The Story of Baron Pierre de Coubertin
This summer in Rio, time stopped for sports fans watching the women’s 5000-meter race as Abbey D’Agostino and Nikki Hamblin collided mid-race. Would they give up? Would one make a last-ditch play for the bronze? Instead, before a wildly cheering crowd, they helped each other up and finished the race. Together. The two runners were awarded the Pierre de Coubertin Medal, the Olympic Committee’s highest honor for sportsmanship. It’s been awarded only 17 other times in the 122 years since the Olympics were resurrected by Coubertin, the sports visionary who believed in the unifying power of transcendent athleticism.
“Coubertin spent his life—and his family fortune—liberating people through sport.” George Hirthler, author.
Cast as a work of historical fiction, THE IDEALIST is an intricate and compelling story of Baron Pierre de Coubertin, the visionary who saw the possibilities of uniting the world in friendship and peace through sport—and became the first international entrepreneur of athletic competition.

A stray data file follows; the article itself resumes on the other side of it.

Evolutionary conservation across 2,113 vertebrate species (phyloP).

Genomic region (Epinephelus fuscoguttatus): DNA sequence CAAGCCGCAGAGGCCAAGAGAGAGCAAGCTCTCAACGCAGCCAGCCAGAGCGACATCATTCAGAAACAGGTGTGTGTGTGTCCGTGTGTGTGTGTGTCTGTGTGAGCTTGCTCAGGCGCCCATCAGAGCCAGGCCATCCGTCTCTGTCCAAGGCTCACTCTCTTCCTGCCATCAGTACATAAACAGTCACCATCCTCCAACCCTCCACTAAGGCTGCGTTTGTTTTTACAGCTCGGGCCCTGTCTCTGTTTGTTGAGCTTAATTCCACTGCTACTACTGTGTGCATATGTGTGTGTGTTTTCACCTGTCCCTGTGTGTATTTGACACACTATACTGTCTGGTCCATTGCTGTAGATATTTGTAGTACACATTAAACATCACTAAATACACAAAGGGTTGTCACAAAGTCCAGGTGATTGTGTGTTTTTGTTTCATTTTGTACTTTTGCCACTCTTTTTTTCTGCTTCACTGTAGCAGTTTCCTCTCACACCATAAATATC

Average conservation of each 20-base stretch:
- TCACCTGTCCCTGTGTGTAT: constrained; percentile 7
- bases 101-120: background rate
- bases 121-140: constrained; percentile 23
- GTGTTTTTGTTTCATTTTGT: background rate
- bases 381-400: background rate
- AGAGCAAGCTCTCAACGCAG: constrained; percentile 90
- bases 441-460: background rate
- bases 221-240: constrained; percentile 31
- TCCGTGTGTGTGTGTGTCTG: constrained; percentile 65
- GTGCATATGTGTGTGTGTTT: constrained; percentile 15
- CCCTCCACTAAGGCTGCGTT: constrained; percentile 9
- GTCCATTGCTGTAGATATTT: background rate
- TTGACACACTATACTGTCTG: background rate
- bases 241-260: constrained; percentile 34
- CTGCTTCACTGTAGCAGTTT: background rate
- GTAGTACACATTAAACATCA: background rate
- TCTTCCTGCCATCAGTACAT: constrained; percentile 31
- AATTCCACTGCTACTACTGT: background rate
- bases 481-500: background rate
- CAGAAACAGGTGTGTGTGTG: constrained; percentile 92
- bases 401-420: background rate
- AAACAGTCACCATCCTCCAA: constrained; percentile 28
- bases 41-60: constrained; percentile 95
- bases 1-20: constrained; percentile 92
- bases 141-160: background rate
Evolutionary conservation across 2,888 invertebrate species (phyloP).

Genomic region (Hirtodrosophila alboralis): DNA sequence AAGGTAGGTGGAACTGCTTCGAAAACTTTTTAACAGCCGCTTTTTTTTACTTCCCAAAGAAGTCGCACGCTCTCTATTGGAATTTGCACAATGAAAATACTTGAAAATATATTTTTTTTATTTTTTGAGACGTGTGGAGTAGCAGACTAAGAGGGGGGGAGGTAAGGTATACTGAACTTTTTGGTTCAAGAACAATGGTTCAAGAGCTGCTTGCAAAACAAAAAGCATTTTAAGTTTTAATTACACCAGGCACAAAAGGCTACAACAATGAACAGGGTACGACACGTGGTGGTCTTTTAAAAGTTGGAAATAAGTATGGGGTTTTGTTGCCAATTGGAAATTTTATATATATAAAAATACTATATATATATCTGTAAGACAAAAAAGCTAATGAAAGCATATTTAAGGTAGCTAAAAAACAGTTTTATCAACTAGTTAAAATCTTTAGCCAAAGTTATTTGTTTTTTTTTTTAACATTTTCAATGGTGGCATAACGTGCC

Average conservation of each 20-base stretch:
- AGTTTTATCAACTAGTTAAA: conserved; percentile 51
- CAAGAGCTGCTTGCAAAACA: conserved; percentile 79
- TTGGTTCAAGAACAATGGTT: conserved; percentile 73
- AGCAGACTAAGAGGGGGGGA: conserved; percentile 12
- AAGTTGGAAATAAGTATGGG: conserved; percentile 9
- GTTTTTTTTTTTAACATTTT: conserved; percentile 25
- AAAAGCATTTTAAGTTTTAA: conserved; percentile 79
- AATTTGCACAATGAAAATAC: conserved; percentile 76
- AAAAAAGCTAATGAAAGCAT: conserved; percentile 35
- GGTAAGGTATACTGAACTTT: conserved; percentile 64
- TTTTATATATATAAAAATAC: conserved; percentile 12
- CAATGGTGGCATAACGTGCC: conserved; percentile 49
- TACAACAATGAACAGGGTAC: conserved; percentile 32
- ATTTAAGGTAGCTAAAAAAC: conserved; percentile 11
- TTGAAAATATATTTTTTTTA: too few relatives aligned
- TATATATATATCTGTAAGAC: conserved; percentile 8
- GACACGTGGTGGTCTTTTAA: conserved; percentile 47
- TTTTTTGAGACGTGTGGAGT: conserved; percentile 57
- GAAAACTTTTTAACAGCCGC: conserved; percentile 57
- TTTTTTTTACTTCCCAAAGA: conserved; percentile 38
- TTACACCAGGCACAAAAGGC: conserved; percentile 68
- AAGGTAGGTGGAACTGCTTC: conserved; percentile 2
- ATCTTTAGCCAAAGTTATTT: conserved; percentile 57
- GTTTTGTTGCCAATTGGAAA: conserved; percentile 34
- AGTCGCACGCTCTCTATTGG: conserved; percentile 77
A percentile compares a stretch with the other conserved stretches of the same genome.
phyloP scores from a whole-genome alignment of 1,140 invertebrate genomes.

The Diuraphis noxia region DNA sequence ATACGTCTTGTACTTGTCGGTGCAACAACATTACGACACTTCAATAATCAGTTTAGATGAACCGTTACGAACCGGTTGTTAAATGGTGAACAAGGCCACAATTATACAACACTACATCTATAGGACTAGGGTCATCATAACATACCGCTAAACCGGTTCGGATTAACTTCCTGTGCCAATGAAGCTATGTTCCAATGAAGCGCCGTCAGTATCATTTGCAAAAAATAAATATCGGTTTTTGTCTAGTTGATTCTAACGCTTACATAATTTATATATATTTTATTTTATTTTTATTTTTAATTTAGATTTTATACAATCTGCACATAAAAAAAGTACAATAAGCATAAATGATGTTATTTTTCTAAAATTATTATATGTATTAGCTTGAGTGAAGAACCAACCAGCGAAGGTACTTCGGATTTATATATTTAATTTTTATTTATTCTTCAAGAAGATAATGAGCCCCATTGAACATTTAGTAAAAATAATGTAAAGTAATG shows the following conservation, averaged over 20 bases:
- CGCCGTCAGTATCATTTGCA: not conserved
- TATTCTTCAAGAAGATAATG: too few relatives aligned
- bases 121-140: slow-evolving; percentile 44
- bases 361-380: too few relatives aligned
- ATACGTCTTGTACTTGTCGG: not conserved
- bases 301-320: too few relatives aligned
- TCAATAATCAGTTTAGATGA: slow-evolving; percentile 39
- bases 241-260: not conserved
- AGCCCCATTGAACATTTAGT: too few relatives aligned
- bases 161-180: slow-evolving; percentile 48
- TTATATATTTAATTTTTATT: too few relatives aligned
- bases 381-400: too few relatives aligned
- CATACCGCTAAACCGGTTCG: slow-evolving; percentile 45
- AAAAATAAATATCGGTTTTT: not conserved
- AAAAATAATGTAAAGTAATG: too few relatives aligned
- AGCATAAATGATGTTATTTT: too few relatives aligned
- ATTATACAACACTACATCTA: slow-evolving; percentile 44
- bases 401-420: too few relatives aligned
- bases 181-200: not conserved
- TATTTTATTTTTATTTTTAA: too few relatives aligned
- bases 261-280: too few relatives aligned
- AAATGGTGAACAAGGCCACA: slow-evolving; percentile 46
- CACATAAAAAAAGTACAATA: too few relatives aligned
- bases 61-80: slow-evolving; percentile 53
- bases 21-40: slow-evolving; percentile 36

In its narrative scope, THE IDEALIST spans two centuries, covering the 74 years of Coubertin’s life from his birth in Pairs in 1863 to his death in Geneva in 1937. It reveals how the transformation of Paris into the capital of modernity helped fire a young man’s imagination and how the drumbeats of war sounded by the German hosts of the 1936 Berlin Olympics spoiled an old man’s dreams and left him bereft of hope for the Movement he created to foster peace among nations.
The story opens in Coubertin’s final years, after a life’s work resurrecting the Olympic Games is threatened by time, circumstance, and the efforts of the Third Reich to gain permanent control of the Games for their own nefarious ends. Deftly written by master storyteller George Hirthler, an Olympic insider named one of the 20 Most influential People in the Olympic Movement, THE IDEALIST is a story that will inspire and reverberate long after you’re done reading. Visit www.CoubertinTheIdealist.com